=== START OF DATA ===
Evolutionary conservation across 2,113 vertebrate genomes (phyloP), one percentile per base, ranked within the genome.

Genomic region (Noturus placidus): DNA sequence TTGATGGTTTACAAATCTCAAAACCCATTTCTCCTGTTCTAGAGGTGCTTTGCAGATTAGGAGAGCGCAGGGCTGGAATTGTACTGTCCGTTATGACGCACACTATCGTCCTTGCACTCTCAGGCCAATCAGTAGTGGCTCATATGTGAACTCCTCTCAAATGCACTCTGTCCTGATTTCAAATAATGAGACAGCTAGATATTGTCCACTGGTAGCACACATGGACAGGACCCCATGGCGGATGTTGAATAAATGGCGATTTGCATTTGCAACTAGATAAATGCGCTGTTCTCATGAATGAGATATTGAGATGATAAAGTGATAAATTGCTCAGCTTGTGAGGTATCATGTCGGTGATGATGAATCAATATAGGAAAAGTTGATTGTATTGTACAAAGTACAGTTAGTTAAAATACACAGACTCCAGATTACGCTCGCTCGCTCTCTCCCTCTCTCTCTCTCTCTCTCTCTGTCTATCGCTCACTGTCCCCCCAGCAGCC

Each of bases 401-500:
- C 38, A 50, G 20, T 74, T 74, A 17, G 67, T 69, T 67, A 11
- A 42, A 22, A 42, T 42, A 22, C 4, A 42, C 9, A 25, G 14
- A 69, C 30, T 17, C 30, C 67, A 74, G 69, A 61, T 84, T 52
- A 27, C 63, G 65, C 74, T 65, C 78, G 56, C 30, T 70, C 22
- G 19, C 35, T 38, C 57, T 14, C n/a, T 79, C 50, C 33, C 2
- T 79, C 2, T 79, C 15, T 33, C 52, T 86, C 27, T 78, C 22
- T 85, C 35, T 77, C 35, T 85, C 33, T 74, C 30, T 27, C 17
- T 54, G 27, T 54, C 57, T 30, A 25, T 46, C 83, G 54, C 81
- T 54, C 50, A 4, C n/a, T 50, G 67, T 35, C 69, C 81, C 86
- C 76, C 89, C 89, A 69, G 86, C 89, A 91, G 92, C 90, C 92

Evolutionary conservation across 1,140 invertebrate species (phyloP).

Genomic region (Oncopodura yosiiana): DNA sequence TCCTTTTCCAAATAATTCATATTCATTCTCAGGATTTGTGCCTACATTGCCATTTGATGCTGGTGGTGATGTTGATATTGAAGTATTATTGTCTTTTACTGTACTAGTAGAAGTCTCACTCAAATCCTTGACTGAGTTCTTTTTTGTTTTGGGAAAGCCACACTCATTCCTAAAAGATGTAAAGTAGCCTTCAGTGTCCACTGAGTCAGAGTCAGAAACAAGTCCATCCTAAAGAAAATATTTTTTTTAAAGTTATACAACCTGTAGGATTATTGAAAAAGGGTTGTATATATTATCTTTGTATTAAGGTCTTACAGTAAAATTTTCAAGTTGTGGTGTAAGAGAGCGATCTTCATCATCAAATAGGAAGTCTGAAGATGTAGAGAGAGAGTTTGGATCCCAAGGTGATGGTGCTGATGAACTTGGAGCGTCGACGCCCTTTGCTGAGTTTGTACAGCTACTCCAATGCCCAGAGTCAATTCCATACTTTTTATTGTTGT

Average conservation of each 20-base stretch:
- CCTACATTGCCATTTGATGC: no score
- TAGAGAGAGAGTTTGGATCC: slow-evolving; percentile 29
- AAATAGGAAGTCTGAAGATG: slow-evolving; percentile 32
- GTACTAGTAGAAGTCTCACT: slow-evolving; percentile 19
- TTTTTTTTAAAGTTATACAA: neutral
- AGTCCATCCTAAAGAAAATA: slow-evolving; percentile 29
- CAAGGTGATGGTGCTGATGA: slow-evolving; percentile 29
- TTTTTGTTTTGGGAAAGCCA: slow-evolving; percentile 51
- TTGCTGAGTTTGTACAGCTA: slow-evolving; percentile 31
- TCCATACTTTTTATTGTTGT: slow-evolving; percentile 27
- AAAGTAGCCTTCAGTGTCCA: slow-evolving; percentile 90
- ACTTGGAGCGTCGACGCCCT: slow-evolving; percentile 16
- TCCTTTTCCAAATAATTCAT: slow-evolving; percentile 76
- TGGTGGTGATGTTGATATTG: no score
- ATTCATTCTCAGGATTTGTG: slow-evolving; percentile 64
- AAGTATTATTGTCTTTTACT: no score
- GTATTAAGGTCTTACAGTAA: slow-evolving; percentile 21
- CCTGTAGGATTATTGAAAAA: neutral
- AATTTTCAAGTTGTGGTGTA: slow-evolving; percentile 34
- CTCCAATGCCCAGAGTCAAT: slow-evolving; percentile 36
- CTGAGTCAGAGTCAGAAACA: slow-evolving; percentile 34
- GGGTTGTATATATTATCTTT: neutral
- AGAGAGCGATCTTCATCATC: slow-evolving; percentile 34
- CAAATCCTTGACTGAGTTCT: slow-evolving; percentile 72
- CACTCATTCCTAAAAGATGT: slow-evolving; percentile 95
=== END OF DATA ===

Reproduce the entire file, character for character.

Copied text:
Evolutionary conservation across 2,113 vertebrate genomes (phyloP), one percentile per base, ranked within the genome.

Genomic region (Noturus placidus): DNA sequence TTGATGGTTTACAAATCTCAAAACCCATTTCTCCTGTTCTAGAGGTGCTTTGCAGATTAGGAGAGCGCAGGGCTGGAATTGTACTGTCCGTTATGACGCACACTATCGTCCTTGCACTCTCAGGCCAATCAGTAGTGGCTCATATGTGAACTCCTCTCAAATGCACTCTGTCCTGATTTCAAATAATGAGACAGCTAGATATTGTCCACTGGTAGCACACATGGACAGGACCCCATGGCGGATGTTGAATAAATGGCGATTTGCATTTGCAACTAGATAAATGCGCTGTTCTCATGAATGAGATATTGAGATGATAAAGTGATAAATTGCTCAGCTTGTGAGGTATCATGTCGGTGATGATGAATCAATATAGGAAAAGTTGATTGTATTGTACAAAGTACAGTTAGTTAAAATACACAGACTCCAGATTACGCTCGCTCGCTCTCTCCCTCTCTCTCTCTCTCTCTCTCTGTCTATCGCTCACTGTCCCCCCAGCAGCC

Each of bases 401-500:
- C 38, A 50, G 20, T 74, T 74, A 17, G 67, T 69, T 67, A 11
- A 42, A 22, A 42, T 42, A 22, C 4, A 42, C 9, A 25, G 14
- A 69, C 30, T 17, C 30, C 67, A 74, G 69, A 61, T 84, T 52
- A 27, C 63, G 65, C 74, T 65, C 78, G 56, C 30, T 70, C 22
- G 19, C 35, T 38, C 57, T 14, C n/a, T 79, C 50, C 33, C 2
- T 79, C 2, T 79, C 15, T 33, C 52, T 86, C 27, T 78, C 22
- T 85, C 35, T 77, C 35, T 85, C 33, T 74, C 30, T 27, C 17
- T 54, G 27, T 54, C 57, T 30, A 25, T 46, C 83, G 54, C 81
- T 54, C 50, A 4, C n/a, T 50, G 67, T 35, C 69, C 81, C 86
- C 76, C 89, C 89, A 69, G 86, C 89, A 91, G 92, C 90, C 92

Evolutionary conservation across 1,140 invertebrate species (phyloP).

Genomic region (Oncopodura yosiiana): DNA sequence TCCTTTTCCAAATAATTCATATTCATTCTCAGGATTTGTGCCTACATTGCCATTTGATGCTGGTGGTGATGTTGATATTGAAGTATTATTGTCTTTTACTGTACTAGTAGAAGTCTCACTCAAATCCTTGACTGAGTTCTTTTTTGTTTTGGGAAAGCCACACTCATTCCTAAAAGATGTAAAGTAGCCTTCAGTGTCCACTGAGTCAGAGTCAGAAACAAGTCCATCCTAAAGAAAATATTTTTTTTAAAGTTATACAACCTGTAGGATTATTGAAAAAGGGTTGTATATATTATCTTTGTATTAAGGTCTTACAGTAAAATTTTCAAGTTGTGGTGTAAGAGAGCGATCTTCATCATCAAATAGGAAGTCTGAAGATGTAGAGAGAGAGTTTGGATCCCAAGGTGATGGTGCTGATGAACTTGGAGCGTCGACGCCCTTTGCTGAGTTTGTACAGCTACTCCAATGCCCAGAGTCAATTCCATACTTTTTATTGTTGT

Average conservation of each 20-base stretch:
- CCTACATTGCCATTTGATGC: no score
- TAGAGAGAGAGTTTGGATCC: slow-evolving; percentile 29
- AAATAGGAAGTCTGAAGATG: slow-evolving; percentile 32
- GTACTAGTAGAAGTCTCACT: slow-evolving; percentile 19
- TTTTTTTTAAAGTTATACAA: neutral
- AGTCCATCCTAAAGAAAATA: slow-evolving; percentile 29
- CAAGGTGATGGTGCTGATGA: slow-evolving; percentile 29
- TTTTTGTTTTGGGAAAGCCA: slow-evolving; percentile 51
- TTGCTGAGTTTGTACAGCTA: slow-evolving; percentile 31
- TCCATACTTTTTATTGTTGT: slow-evolving; percentile 27
- AAAGTAGCCTTCAGTGTCCA: slow-evolving; percentile 90
- ACTTGGAGCGTCGACGCCCT: slow-evolving; percentile 16
- TCCTTTTCCAAATAATTCAT: slow-evolving; percentile 76
- TGGTGGTGATGTTGATATTG: no score
- ATTCATTCTCAGGATTTGTG: slow-evolving; percentile 64
- AAGTATTATTGTCTTTTACT: no score
- GTATTAAGGTCTTACAGTAA: slow-evolving; percentile 21
- CCTGTAGGATTATTGAAAAA: neutral
- AATTTTCAAGTTGTGGTGTA: slow-evolving; percentile 34
- CTCCAATGCCCAGAGTCAAT: slow-evolving; percentile 36
- CTGAGTCAGAGTCAGAAACA: slow-evolving; percentile 34
- GGGTTGTATATATTATCTTT: neutral
- AGAGAGCGATCTTCATCATC: slow-evolving; percentile 34
- CAAATCCTTGACTGAGTTCT: slow-evolving; percentile 72
- CACTCATTCCTAAAAGATGT: slow-evolving; percentile 95